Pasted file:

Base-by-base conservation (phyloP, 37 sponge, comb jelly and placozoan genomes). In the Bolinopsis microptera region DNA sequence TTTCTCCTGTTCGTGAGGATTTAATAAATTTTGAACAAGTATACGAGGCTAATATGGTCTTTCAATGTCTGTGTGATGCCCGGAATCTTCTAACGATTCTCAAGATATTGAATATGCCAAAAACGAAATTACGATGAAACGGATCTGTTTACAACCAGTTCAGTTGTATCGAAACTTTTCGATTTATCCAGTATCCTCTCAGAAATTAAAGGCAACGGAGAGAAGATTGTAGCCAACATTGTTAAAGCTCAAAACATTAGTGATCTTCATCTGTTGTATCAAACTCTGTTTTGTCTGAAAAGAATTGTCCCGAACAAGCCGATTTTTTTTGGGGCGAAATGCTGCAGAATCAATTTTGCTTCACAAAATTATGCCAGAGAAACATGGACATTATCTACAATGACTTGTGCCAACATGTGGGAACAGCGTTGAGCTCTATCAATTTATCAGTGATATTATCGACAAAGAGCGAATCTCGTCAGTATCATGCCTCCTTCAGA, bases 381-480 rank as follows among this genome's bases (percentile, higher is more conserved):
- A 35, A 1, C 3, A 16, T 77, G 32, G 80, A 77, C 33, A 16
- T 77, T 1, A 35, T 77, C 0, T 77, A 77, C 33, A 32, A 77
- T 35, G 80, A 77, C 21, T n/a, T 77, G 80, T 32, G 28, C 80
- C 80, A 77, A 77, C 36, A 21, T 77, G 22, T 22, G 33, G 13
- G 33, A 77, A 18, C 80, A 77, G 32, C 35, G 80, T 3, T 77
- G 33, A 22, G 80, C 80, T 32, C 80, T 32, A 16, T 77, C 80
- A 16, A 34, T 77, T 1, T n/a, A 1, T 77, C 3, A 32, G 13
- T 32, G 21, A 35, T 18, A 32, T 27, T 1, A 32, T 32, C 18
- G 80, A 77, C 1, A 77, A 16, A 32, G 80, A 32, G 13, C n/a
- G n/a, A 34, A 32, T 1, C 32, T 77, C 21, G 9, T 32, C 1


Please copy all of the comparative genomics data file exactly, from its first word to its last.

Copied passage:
Base-by-base conservation (phyloP, 37 sponge, comb jelly and placozoan genomes). In the Bolinopsis microptera region DNA sequence TTTCTCCTGTTCGTGAGGATTTAATAAATTTTGAACAAGTATACGAGGCTAATATGGTCTTTCAATGTCTGTGTGATGCCCGGAATCTTCTAACGATTCTCAAGATATTGAATATGCCAAAAACGAAATTACGATGAAACGGATCTGTTTACAACCAGTTCAGTTGTATCGAAACTTTTCGATTTATCCAGTATCCTCTCAGAAATTAAAGGCAACGGAGAGAAGATTGTAGCCAACATTGTTAAAGCTCAAAACATTAGTGATCTTCATCTGTTGTATCAAACTCTGTTTTGTCTGAAAAGAATTGTCCCGAACAAGCCGATTTTTTTTGGGGCGAAATGCTGCAGAATCAATTTTGCTTCACAAAATTATGCCAGAGAAACATGGACATTATCTACAATGACTTGTGCCAACATGTGGGAACAGCGTTGAGCTCTATCAATTTATCAGTGATATTATCGACAAAGAGCGAATCTCGTCAGTATCATGCCTCCTTCAGA, bases 381-480 rank as follows among this genome's bases (percentile, higher is more conserved):
- A 35, A 1, C 3, A 16, T 77, G 32, G 80, A 77, C 33, A 16
- T 77, T 1, A 35, T 77, C 0, T 77, A 77, C 33, A 32, A 77
- T 35, G 80, A 77, C 21, T n/a, T 77, G 80, T 32, G 28, C 80
- C 80, A 77, A 77, C 36, A 21, T 77, G 22, T 22, G 33, G 13
- G 33, A 77, A 18, C 80, A 77, G 32, C 35, G 80, T 3, T 77
- G 33, A 22, G 80, C 80, T 32, C 80, T 32, A 16, T 77, C 80
- A 16, A 34, T 77, T 1, T n/a, A 1, T 77, C 3, A 32, G 13
- T 32, G 21, A 35, T 18, A 32, T 27, T 1, A 32, T 32, C 18
- G 80, A 77, C 1, A 77, A 16, A 32, G 80, A 32, G 13, C n/a
- G n/a, A 34, A 32, T 1, C 32, T 77, C 21, G 9, T 32, C 1